A U.S. military officer wrote the first public article calling for the formation of a separate African command in November 2000.[6] Following a 2004 global posture review, the United States Department of Defense began establishing a number of Cooperative Security Locations (CSLs) and Forward Operating Sites (FOSs) across the African continent, through the auspices of EUCOM which had nominal command of West Africa at that time. These locations, along with Camp Lemonnier in Djibouti, would form the basis of AFRICOM facilities on the continent. Areas of military interest to the United States in Africa include the Sahara/Sahel region,[7] over which Joint Task Force Aztec Silence is conducting anti-terrorist operations (Operation Enduring Freedom - Trans Sahara), Djibouti in the Horn of Africa, where Combined Joint Task Force – Horn of Africa is located (overseeing Operation Enduring Freedom - Horn of Africa), and the Gulf of Guinea.

The website Magharebia.com was launched by USEUCOM in 2004 to provide news about North Africa in English, French and Arabic.[8] When AFRICOM was created, it took over operation of the website.[9] Information operations of the United States Department of Defense was criticized by the Senate Armed Forces Committee and defunded by Congress in 2011. The site was closed down in February 2015.[10][11]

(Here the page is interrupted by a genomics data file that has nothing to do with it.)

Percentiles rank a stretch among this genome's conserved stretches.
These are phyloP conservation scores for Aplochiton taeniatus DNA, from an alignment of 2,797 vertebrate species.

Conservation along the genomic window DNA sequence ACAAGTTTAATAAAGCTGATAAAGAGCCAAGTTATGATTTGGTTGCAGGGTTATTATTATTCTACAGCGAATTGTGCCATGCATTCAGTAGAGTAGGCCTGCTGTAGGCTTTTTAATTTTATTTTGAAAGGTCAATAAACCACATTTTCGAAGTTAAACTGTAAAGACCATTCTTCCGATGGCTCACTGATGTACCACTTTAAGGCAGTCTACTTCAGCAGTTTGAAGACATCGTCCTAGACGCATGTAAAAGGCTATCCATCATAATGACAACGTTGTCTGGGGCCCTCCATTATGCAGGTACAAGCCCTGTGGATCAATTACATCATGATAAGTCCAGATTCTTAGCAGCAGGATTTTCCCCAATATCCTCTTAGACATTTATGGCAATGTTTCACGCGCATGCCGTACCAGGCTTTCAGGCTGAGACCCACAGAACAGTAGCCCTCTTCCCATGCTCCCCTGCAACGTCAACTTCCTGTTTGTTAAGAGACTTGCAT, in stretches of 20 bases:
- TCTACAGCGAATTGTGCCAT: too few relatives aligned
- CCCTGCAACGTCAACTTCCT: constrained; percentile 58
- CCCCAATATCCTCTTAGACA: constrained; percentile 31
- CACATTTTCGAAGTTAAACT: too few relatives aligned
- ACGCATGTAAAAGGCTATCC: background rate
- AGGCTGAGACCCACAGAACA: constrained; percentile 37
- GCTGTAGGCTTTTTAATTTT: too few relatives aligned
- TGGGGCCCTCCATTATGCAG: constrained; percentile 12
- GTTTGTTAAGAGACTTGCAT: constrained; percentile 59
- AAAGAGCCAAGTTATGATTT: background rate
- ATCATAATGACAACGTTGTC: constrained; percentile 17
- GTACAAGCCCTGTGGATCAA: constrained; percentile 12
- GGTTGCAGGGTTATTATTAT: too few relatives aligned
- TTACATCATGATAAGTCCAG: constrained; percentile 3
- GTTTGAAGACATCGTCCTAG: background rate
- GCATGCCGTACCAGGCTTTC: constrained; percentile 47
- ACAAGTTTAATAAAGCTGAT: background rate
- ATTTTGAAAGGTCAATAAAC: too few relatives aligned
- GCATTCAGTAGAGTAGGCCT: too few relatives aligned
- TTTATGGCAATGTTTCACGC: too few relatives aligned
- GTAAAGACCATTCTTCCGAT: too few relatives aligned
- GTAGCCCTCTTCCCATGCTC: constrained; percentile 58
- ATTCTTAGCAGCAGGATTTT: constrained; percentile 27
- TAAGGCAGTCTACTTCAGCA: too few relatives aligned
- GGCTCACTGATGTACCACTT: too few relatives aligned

In 2007, the United States Congress approved $500 million for the Trans-Saharan Counterterrorism Initiative (TSCTI) over six years to support countries involved in counterterrorism against threats of Al Qaeda operating in African countries, primarily Algeria, Chad, Mali, Mauritania, Niger, Senegal, Nigeria, and Morocco.[12] This program builds upon the former Pan Sahel Initiative (PSI), which concluded in December 2004[13] and focused on weapon and drug trafficking, as well as counterterrorism.[14] Previous U.S. military activities in Sub-Saharan Africa have included Special Forces associated Joint Combined Exchange Training. Letitia Lawson, writing in 2007 for a Center for Contemporary Conflict journal at the Naval Postgraduate School, noted that U.S. policy towards Africa, at least in the medium-term, looks to be largely defined by international terrorism, the increasing importance of African oil to American energy needs, and the dramatic expansion and improvement of Sino-African relations since 2000.[15]

Creation of AFRICOM (2006–2008)

In mid-2006, Defense Secretary Donald Rumsfeld formed a planning team to advise on requirements for establishing a new Unified Command for the African continent. In early December, he made his recommendations to President George W. Bush.[16][17]